PA hopes ceasefire will yield restart of peace talks

Officials push for int’l conference, concerned that a truce without a renewal of negotiations will damage future diplomatic efforts

Palestinian Authority President Mahmoud Abbas (photo credit: Issam Rimawi/Flash90)
Palestinian Authority President Mahmoud Abbas (photo credit: Issam Rimawi/Flash90)

The Palestinian Authority is trying to promote the idea of convening an international peace summit between the Israelis and the Palestinians that would take place in conjunction with a ceasefire in the Gaza Strip.

The PA is requesting that a ceasefire agreement provide not only for the cessation of hostilities, but also include a number of measures that would restart the stalled peace process, senior Palestinian officials told The Times of Israel on Monday.

Aside from convening an international summit that would include representatives from the PA, Israel, Arab states and other actors, the Palestinian proposal includes a number of other provisions: transferring authority over the Rafah border crossing between Gaza and Egypt to the PA (specifically President Mahmoud Abbas’s presidential guard); deploying PA forces along the Philadelphi Route on the border between the Gaza Strip and the Sinai Peninsula (from which Israel withdrew in September 2005, and which has since been under the control of the Egyptian army); releasing those Hamas members (approximately 50) who were re-arrested by Israeli security forces in recent weeks after being released in the 2011 prisoner exchange deal to free kidnapped IDF soldier Gilad Shalit; and increasing Palestinian control of the Erez Crossing between Israel and the northern Gaza Strip.

The PA is concerned that a ceasefire deal that does not stipulate the renewal of the peace process will harm the chances of resuming negotiations in the future, which explains the numerous messages relayed between Ramallah and those states involved in negotiating a ceasefire, including the US, Egypt and Qatar.

Abbas’s aides have hinted that in a scenario that does not include a resumption of negotiations, the Palestinian Authority will return to unilaterally seeking full membership in international bodies, including the International Criminal Court in The Hague.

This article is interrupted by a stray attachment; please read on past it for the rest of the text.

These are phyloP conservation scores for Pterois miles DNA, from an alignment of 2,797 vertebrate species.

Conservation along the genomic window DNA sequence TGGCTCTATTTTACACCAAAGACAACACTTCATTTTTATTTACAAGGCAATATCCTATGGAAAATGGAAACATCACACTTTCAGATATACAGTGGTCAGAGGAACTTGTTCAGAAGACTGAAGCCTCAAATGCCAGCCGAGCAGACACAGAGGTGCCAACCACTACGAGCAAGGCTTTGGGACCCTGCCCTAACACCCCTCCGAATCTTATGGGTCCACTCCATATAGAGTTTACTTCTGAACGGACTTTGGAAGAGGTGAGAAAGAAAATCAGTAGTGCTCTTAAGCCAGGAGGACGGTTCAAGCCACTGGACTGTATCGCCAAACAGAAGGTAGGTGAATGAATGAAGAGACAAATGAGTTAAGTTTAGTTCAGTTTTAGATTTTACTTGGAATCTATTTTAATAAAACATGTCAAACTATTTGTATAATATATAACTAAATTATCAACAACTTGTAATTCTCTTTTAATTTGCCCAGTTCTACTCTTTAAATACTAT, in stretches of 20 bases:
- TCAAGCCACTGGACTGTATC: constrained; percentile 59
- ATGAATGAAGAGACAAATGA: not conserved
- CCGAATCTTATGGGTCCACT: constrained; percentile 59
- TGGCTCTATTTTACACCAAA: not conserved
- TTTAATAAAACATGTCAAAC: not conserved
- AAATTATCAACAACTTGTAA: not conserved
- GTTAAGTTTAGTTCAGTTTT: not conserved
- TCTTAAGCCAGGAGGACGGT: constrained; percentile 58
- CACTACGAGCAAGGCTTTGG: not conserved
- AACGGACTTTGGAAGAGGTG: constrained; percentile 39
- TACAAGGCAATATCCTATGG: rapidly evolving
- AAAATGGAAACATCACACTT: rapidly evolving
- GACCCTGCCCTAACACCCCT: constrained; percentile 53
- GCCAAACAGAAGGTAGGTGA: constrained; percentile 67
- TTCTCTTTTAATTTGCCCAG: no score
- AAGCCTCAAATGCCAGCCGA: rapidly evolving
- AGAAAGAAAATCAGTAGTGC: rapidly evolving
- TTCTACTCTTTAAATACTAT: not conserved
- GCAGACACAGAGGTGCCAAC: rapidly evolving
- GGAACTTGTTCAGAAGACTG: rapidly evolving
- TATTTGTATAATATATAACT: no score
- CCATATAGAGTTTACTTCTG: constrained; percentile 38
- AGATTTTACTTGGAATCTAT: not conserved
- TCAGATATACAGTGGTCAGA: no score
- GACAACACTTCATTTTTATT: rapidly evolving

According to the same Palestinian sources, Israel’s Justice Minister Tzipi Livni has advocated for some of these proposals.

Livni has also facilitated communication between Israel and those involved in brokering a ceasefire, which she believes must include both the neutralization of Hamas’s ability to manufacture and obtain missiles and rockets, and relaxing restrictions along Gaza’s borders in order to strengthen Abbas’s presence.

Last week, the Palestinian representative at the UN’s Human Rights Council told Palestinian TV that the PA could face charges of crimes against humanity if it joined the International Criminal Court.

“Each and every missile being launched against Israel is a crime against humanity, whether it hits or misses, because it is directed at civilian targets,” Ibrahim Khreisheh told Palestinian Authority TV, according to MEMRI.

While Palestinians had a good case against Israel for committing war crimes in the West Bank under the Fourth Geneva Convention, Israel maintains the better argument with regards to crimes against humanity, he said.

“Targeting civilians, whether one or a thousand, is considered a crime against humanity,” he said, noting the difference between Israel, which strikes civilian targets after having warned residents to evacuate their homes, and the Palestinians, who give no such notice.

In May, a group of 17 Palestinian and international human rights organizations appealed to Abbas to join the ICC, arguing that it would make both sides of the conflict accountable under international law. The PA, recognized as a UN General Assembly “nonmember observer state” in November 2012, could request ICC jurisdiction by acceding to the Court’s Rome Statute.

Palestinian officials including chief negotiator Saeb Erekat and PLO member Hanan Ashrawi have called for more robust Palestinian action against Israel in the international arena, criticizing Abbas for neglecting the matter.

But Khreisheh, the UN representative, said that such calls were “emotional” and ill-advised. “Before speaking emotionally about applying to the ICC, one requires proper knowledge,” he said.

Hamas has scathingly denounced a number of PA officials for criticizing its missile launches into Israel. Moussa Abu Marzouk, deputy director of Hamas’s political wing, called PA Foreign Minister Riyad al-Maliki “Netanyahu’s foreign minister” on July 11 for saying it was Israel’s right to defend itself against Hamas rockets. Hamas has also attacked Abbas for calling the Islamic movement “war profiteers.”

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